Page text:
“Right now I’m more concerned about ensuring we have wood for next year’s pruning season.”

Best’s owns a second vineyard 12km away from its estate block at Great Western. Thomson said this vineyard was 80-90m higher and only suffered “a touch of frost damage on a couple of rows of Pinot and some odd vines here and there.”

“This year was looking really good. The vines looked to be in really good balance. And a lot of shoots had three bunches per shoot with good wings, like our Riesling. We’ve had decent rains too so there was good moisture in the ground. The worst part I think is that it feels like we’ve just wasted the last six months.”

Frost fans offer little help

At nearby Grampians Estate, proprietor Tom Guthrie said he didn’t have a single vine that wasn’t damaged in his 12-acre vineyard in the 4 November frost.

“As an indication of the severity of the frost, our weather station showed a low of -3.1C at 6.00am on Saturday. It had already reached 0C by 1.00-2.00am.

“We have two frost fans – one automatic, one manual. The first one was already on when I turned the manual one on at 4.00am. But, because of the depth of the cold air they didn’t work.

Guthrie said canes in the vineyard were about 30cm long and were looking healthy when the frost hit.

“That would normally give you extra protection being that advanced. But not along after the frost those whole shoots were pointing down to the ground.

“I’ve been in farming and wine for a long time. I haven’t experienced anything like it before. Will there be new shoots that come up? I’m not expecting to get any. And if we do are they going to produce fruit we can use? The new shoot would have to flower in January and I don’t think that’s going to happen.”

The value of the fruit that wouldn’t be picked from the vineyard in 2018 was around $50,000 but the loss in wine value was 10 times that.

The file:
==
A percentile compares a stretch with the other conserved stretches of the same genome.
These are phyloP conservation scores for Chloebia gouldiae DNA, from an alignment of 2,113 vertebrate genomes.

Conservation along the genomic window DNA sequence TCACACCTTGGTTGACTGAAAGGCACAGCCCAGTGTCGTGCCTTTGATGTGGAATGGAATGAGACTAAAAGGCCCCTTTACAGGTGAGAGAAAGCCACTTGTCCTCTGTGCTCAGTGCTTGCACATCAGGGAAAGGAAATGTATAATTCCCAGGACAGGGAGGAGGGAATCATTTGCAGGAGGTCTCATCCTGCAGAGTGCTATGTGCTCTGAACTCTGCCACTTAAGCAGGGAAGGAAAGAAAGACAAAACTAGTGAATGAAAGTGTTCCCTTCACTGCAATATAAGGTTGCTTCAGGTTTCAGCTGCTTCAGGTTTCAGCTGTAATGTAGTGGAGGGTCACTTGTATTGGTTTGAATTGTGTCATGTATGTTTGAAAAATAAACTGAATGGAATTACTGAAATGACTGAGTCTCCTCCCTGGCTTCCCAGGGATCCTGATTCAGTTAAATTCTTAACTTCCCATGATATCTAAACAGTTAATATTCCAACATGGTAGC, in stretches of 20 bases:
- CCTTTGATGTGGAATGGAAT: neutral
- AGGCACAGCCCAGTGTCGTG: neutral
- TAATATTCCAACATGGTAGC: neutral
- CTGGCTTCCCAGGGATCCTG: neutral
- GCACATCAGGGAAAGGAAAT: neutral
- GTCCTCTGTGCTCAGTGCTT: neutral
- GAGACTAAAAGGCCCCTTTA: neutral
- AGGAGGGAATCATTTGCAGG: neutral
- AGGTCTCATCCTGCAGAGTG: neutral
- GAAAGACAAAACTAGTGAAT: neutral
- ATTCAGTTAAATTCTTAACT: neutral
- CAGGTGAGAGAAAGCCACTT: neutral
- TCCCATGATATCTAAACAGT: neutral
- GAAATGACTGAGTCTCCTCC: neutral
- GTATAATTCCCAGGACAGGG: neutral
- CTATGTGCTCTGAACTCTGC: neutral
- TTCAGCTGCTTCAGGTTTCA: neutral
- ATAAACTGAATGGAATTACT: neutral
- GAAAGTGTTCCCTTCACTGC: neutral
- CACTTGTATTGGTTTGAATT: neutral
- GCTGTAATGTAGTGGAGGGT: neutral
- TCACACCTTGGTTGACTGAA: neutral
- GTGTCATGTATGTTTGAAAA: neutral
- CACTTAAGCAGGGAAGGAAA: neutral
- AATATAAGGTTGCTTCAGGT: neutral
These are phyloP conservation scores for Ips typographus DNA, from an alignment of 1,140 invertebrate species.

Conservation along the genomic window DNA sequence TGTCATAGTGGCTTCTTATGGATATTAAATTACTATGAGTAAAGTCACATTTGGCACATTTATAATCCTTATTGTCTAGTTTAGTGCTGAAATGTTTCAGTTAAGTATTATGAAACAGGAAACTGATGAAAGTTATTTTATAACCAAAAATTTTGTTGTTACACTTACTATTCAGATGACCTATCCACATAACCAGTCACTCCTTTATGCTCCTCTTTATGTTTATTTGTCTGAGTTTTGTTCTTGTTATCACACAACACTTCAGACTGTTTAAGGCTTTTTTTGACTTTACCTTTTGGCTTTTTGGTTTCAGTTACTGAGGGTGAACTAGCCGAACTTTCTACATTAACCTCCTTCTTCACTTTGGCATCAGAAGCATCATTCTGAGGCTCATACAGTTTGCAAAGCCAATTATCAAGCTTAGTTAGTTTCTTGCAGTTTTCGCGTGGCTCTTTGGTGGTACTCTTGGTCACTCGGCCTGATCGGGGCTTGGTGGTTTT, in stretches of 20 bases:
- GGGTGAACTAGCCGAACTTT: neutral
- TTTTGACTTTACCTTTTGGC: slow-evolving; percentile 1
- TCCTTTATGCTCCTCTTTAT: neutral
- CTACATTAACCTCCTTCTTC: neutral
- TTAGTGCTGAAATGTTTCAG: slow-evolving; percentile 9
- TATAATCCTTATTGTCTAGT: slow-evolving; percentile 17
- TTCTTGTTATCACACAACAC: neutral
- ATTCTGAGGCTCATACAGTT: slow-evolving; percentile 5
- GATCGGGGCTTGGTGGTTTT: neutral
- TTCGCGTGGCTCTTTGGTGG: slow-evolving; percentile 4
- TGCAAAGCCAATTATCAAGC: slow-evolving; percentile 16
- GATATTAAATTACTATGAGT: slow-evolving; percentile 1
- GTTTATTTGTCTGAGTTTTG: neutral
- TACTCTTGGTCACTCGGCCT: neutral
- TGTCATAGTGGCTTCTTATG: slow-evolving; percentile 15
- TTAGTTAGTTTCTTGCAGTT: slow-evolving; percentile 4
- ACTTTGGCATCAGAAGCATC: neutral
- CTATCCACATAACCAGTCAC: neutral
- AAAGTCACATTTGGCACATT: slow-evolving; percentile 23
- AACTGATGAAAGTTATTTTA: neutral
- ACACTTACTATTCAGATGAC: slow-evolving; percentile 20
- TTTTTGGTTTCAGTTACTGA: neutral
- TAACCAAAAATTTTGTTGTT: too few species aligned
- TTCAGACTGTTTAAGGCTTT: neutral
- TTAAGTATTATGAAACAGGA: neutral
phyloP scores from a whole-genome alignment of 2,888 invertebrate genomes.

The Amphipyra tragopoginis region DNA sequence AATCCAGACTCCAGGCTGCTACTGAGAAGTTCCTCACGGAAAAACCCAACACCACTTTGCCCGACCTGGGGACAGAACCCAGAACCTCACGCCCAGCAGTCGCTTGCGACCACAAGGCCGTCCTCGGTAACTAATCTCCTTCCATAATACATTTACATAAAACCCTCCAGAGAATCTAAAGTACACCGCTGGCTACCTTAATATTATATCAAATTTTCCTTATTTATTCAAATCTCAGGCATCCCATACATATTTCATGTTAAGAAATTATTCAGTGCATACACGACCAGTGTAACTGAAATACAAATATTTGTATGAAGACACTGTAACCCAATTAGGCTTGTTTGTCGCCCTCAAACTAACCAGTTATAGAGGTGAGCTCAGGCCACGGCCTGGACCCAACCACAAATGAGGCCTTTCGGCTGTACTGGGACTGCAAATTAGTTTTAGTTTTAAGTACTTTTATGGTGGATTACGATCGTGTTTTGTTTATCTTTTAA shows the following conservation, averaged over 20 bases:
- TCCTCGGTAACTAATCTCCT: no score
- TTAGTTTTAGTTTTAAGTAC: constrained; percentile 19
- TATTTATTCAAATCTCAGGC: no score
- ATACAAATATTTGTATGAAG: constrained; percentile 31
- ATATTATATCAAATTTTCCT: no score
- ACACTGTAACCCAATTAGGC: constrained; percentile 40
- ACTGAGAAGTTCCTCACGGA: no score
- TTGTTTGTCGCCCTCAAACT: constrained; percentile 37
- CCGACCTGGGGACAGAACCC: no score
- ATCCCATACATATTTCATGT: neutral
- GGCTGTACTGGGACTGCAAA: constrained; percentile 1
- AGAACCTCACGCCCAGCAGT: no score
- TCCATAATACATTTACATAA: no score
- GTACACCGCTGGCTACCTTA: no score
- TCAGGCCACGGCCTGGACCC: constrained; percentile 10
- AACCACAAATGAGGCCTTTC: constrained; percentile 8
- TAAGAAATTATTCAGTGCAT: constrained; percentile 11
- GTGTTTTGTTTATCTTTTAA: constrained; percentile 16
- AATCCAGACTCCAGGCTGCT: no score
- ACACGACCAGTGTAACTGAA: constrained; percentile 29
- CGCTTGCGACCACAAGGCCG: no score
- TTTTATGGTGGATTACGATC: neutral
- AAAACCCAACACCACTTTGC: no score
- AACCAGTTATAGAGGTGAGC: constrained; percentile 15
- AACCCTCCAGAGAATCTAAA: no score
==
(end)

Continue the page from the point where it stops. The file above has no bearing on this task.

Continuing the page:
Guthrie said the value of the fruit that wouldn’t be picked from the vineyard in 2018 was around $50,000 but the loss was 10 times that in not being able to turn that fruit into wine.

In a statement, Treasury Wine Estate’s said “a small section” of its Great Western vineyards was impacted by the frost event on the 4 November, adding the full extent of the impacts would take some weeks to materialise as the vines were monitored and assessed. The company said given its extensive production network throughout Australia, it was “well placed to minimise the risk from any impacts on a particular vineyard or region by sourcing grapes from other regions”.

South Australia

Pete Balnaves, president of Coonawarra Grape and Wine Incorporated and viticulturist for Balnaves of Coonawarra, said the random occurrence of damage in his region from the 4 November frost made it difficult to quantify its impact.

“The affect across the region is fairly patchy. The further south you go the less damage there is. The southern end didn’t get as cold as the northern end. But it’s just so patchy.

“Some vineyards are completely fine. Others only got partially burnt. So it’s hard to put a number on it. But there will obviously be some crop loss.

“If it had been two weeks earlier bunches would have been at the top of canopies. So, in that regard, some vineyards have only lost the tips of shoots but still have inflorescenes. But in colder parts of the region the damage has moved past the shoot tip.”

He said previous significant frost events in the region had shown that if vines were burnt below the fruiting line, they would shoot again, but only a percentage of full production would be harvested from those vines.